Illinois, operating without a budget for more than a year, faces an enormous backlog of unpaid bills for products and services.
Most embarrassing, perhaps, is the $3 million it owes the FBI for processing background checks and fingerprint scans. The FBI may turn the unpaid bill over to the Treasury Department for collection.
The FBI processes more than 260,000 sets of fingerprint every year for the state of Illinois, conducting background checks on state and local job applicants and applications for concealed-carry permits and other state licenses. The FBI does this for all the states and, according to the agency, has never received a payment more than 4 months late.
Illinois’ fiscal mismanagement grabs the Land of Lincoln another dubious distinction.
Illinois last paid its bill to the FBI last July, to cover services performed last June. Its current tab has been running unpaid since then, as the Republican governor and Democrat-controlled legislature have been unable to agree on a spending plan.
In total, the state of Illinois has more than $7 billion in unpaid bills, owed to a variety of companies, universities and organizations. The legislature completed its current session on May 31, failing to agree to a budget for last year or a budget for the year ahead.
Unsurprisingly, Illinois has the worst credit rating of any state in the country. The last several years have witnessed a steady downgrade in the state’s creditworthiness by all credit rating agencies. Illinois is roughly one-notch above junk bond status.
The state is planning to sell around $550 million in new bonds next week, actually, for capital projects. The state also sold almost $500 million in new debt at the beginning of the year in January. On Wednesday, BlackRock, the largest money manager in the world, called for a possible market lock-out against Illinois.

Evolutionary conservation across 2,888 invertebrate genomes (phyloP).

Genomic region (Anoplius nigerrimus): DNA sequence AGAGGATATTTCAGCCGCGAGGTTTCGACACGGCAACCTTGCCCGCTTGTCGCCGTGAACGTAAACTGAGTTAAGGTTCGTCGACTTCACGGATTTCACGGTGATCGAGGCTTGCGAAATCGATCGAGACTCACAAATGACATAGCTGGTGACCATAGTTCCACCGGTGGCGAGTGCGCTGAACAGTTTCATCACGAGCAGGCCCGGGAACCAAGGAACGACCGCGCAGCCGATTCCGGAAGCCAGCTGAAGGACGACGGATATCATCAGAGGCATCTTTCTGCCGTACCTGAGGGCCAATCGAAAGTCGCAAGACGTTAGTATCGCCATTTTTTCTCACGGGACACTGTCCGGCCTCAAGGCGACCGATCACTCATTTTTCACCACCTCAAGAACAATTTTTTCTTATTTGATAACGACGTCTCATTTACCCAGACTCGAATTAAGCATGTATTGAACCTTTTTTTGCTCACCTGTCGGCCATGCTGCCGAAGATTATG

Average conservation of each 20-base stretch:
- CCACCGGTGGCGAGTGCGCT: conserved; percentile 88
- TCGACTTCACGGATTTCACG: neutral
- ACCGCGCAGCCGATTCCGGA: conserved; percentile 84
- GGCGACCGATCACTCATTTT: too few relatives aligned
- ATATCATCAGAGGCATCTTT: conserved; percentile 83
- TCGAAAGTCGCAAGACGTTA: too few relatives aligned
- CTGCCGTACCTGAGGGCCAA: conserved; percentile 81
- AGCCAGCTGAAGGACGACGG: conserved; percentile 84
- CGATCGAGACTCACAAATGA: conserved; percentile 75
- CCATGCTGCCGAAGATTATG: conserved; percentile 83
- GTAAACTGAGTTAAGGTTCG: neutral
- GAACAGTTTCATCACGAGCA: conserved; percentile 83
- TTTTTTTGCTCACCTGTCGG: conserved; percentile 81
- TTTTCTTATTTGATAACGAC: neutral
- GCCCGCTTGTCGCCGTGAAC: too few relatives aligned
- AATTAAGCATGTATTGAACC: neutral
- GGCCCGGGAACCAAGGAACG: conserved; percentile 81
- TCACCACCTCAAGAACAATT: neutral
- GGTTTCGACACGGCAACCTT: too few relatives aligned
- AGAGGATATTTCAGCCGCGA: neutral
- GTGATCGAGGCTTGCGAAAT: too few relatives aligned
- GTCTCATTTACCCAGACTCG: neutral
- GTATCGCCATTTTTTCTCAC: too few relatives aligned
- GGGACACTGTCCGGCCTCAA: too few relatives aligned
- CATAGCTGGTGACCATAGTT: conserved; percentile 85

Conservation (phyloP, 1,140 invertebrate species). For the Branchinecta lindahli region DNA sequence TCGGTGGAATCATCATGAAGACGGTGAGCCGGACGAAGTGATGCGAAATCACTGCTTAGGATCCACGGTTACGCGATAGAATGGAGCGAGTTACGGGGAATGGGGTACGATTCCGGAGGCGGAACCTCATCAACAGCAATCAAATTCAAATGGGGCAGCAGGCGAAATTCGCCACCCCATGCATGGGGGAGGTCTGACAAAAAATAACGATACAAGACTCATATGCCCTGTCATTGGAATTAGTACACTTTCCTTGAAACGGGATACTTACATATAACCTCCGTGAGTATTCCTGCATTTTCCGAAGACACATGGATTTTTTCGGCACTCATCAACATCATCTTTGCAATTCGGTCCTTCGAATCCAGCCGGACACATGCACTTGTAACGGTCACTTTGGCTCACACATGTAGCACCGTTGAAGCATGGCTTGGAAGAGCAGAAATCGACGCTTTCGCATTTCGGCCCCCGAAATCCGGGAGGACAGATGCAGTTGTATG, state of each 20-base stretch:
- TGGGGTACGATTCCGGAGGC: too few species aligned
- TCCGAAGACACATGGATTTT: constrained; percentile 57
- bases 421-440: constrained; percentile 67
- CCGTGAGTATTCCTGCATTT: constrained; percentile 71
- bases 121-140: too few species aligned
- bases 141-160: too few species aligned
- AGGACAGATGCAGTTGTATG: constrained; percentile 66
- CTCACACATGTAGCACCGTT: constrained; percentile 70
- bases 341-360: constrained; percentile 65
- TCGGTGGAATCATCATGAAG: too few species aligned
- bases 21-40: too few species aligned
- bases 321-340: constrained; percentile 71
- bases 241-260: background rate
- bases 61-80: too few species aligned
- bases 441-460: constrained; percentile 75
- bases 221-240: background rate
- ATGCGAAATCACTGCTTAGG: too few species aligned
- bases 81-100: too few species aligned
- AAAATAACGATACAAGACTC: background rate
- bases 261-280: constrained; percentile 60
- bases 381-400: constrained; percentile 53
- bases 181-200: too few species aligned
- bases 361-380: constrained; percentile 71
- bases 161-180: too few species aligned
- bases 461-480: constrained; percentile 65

“We as municipal market participants should really be penalizing in some way, by almost not giving them any access to the market,” Peter Hayes, who oversees $119 billion as head of munis at BlackRock, said. “Think about it — they’re a state without a budget, they refuse to pass a budget, they have the lowest funded ratio on their pension of any state, and yet they’re going to come to market and borrow money.”
According to research from the University of Illinois, the state paid more than $50 million in “penalty costs” on the January debt issue because of its bad credit rating. With the planned debt issue, Illinois will be paying more than $100 million a year simply because it can’t keep its fiscal house in order.
This analysis, however, was before it was revealed that the state is stiffing the FBI for unpaid services. If one were prioritizing one’s outstanding bills, determining the most important creditors to keep current, it is likely the Federal Bureau of Investigation would top that list.
Theoretically, one can put off paying certain bills. A bill from the FBI seems unlikely to be one of those.